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Again, this is a true story. Throughout the entire movie that thought repeated in my head. Considering that, it’s clear where the film’s title comes in. It seems impossible that this family of five could have survived. It’s amazing that they found each other after being separated. But they did and it’s a miracle.

Screenwriter Sergio G. Sánchez (who also wrote “The Orphanage”) may have made the family Brits from the Spaniards that they are in real life, but that’s of no concern. Bayona and Sánchez know that authenticity matters in retelling this account and portraying one of the most terrifying natural disaster’s the world has ever seen with as much realism

The word ‘immersive’ is often used in my films, but that’s the word that repeatedly comes to mind when thinking of  “The Impossible”.  By the film’s end, you feeling like a survivor, wretched with emotion and feelings of guilt over those that didn’t make it. Bayona’s focus and concern is to make sure viewers feel everything, every emotion and obstacle the characters experience and never in a cloying or manipulative way. From the beginning of the film, where Bayona provides a black screen offering ominous guttural sounds to the engulfing flashbacks that haunt a delusional Marie, we are pulled in to this film as if forced by a vacuum.

Fortunately, Bayona doesn’t pummel us through the feature, he allows us time to catch our breath, giving us time to contemplate life and maybe what we would do in such a situation. He knows the tale to be told isn’t one that will bombard the audience with loss upon loss. Thankfully, there are also rays of hope that shine throughout the film, building in their brightness through acts of kindness and touching openness that we see int he characters.

The reenactment of the tsunami is powerful and dramatic. It never once feels like an overabundance of CGI know-how, but rather something real. Its like another character altogether, albeit a violent one that builds to a distressing climax. Clint Eastwood did a sufficient job in replicating such a sequence for his film “Hereafter”, but that didn’t submerge moviegoers as Bayona does here. Here, when the tsunami hits, the camera is tossed around like a rag doll, giving us a palpable feeling of helplessness that weighs heavily on the heart. We bob up and down, then get sucked underwater and suddenly come up for air, making “The Impossible” the most emotionally exhausting theatrical experience of the year.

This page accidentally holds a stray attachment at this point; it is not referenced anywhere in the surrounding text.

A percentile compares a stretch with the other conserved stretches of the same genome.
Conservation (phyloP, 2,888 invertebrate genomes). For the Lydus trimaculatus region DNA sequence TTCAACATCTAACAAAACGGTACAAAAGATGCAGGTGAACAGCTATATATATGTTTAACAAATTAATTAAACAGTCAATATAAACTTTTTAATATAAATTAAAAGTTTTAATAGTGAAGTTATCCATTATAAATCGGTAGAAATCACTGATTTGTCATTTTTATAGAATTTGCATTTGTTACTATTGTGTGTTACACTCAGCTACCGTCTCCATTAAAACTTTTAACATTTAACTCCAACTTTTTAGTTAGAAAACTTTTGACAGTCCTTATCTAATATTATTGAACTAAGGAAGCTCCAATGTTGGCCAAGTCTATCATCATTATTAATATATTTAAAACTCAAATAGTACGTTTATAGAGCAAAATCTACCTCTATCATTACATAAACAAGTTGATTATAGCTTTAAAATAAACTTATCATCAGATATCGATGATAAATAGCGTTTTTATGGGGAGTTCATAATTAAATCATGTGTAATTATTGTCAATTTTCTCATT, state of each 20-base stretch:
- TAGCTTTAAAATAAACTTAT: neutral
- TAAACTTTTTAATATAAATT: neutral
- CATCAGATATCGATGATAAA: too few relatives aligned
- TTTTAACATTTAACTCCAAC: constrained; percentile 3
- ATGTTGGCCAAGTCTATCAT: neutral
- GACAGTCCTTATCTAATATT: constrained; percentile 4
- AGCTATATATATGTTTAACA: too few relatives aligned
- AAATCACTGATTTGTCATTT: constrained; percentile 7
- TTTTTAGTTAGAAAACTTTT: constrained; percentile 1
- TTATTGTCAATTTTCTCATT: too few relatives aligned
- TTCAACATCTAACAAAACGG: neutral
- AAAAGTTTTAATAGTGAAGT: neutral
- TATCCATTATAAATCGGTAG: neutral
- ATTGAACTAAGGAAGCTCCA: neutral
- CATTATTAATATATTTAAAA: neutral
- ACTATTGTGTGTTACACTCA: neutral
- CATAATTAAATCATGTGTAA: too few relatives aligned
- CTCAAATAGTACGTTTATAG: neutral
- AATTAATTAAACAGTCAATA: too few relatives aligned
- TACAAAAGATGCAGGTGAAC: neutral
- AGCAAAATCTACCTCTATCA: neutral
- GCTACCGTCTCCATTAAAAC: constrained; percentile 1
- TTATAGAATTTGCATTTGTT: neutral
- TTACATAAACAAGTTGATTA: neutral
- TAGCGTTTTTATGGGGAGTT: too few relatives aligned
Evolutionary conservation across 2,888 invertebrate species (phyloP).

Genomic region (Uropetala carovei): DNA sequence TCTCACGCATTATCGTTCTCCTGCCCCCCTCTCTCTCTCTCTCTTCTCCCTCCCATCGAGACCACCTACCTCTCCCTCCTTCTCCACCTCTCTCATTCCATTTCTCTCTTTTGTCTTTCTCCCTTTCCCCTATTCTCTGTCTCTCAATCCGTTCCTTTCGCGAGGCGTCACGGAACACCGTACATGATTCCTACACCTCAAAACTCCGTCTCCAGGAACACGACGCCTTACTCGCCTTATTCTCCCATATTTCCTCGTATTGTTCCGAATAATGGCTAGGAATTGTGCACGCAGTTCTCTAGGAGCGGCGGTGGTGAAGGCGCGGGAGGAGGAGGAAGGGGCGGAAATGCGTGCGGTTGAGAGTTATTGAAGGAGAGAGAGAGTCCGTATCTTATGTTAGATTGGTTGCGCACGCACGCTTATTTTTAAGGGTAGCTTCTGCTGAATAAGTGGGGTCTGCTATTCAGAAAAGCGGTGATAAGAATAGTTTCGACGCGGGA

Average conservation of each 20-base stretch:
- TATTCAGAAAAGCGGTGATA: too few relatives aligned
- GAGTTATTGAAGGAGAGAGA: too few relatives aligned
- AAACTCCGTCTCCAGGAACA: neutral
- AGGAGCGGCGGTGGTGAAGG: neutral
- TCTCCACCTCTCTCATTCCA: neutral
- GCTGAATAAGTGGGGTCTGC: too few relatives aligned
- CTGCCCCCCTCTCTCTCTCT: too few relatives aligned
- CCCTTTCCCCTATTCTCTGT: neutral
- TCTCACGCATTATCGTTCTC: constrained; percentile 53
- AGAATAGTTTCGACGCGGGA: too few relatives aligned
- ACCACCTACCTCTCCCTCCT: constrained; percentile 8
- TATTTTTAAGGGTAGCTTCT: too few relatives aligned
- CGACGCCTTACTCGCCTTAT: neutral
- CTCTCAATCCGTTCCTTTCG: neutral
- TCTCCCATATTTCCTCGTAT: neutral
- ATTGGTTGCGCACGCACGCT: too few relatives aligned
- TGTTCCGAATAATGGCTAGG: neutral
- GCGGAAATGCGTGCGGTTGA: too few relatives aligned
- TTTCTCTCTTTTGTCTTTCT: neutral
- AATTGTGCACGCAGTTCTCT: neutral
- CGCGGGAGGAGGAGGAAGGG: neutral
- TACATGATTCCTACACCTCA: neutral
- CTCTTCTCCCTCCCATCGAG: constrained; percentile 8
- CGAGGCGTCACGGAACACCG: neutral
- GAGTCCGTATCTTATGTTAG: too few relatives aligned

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We wouldn’t be sitting in our seats with such raw feeling if it wasn’t for the performances here. Across the board, the actors portraying the family members here are unbelievable. Watts and McGregor have proven themselves to be fine actors in the past, but here is probably the most demanding work of their careers. The way Watts conveys excruciating agony through painful expression and limited movement is outstanding. Sure, the make-up work is impeccable but she nails a challenging role with such openness and bravery. While McGregor’s Henry isn’t seriously  wounded, his pain is an emotional slow-burn. He has to keep a strong face for his boys, but there’s one particular moment when he totally looses after he’s able to briefly speak with his in-laws on a borrowed phone. It’s a hard-hitting breakdown scene that hits home.

Bayona is to be commended though with the natural performances he’s able to get out of these young boys. At no point do any of them really feel directed or like they’re acting. Holland is especially memorable in a breakout performance. The young man has to navigate his way through a series of complex emotions that would prove a challenge for any adult, but he maneuvers his way with an unassuming ease.

Despite the somber tone “The Impossible” has, this isn’t a doom and gloom disaster flick. Bayona is more concerned with showing us the miraculous nature of survival than creating a horror movie (although he’s good at that too).

There are some who may be dragging their feet when it comes to seeing “The Impossible”, held back by an understandable sense of trepidation toward the film. Nevertheless, this is a film that absolutely must be seen. It is an absorbing and poignant look at the fragile nature of the world  and our place in it.

 

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RATING: ****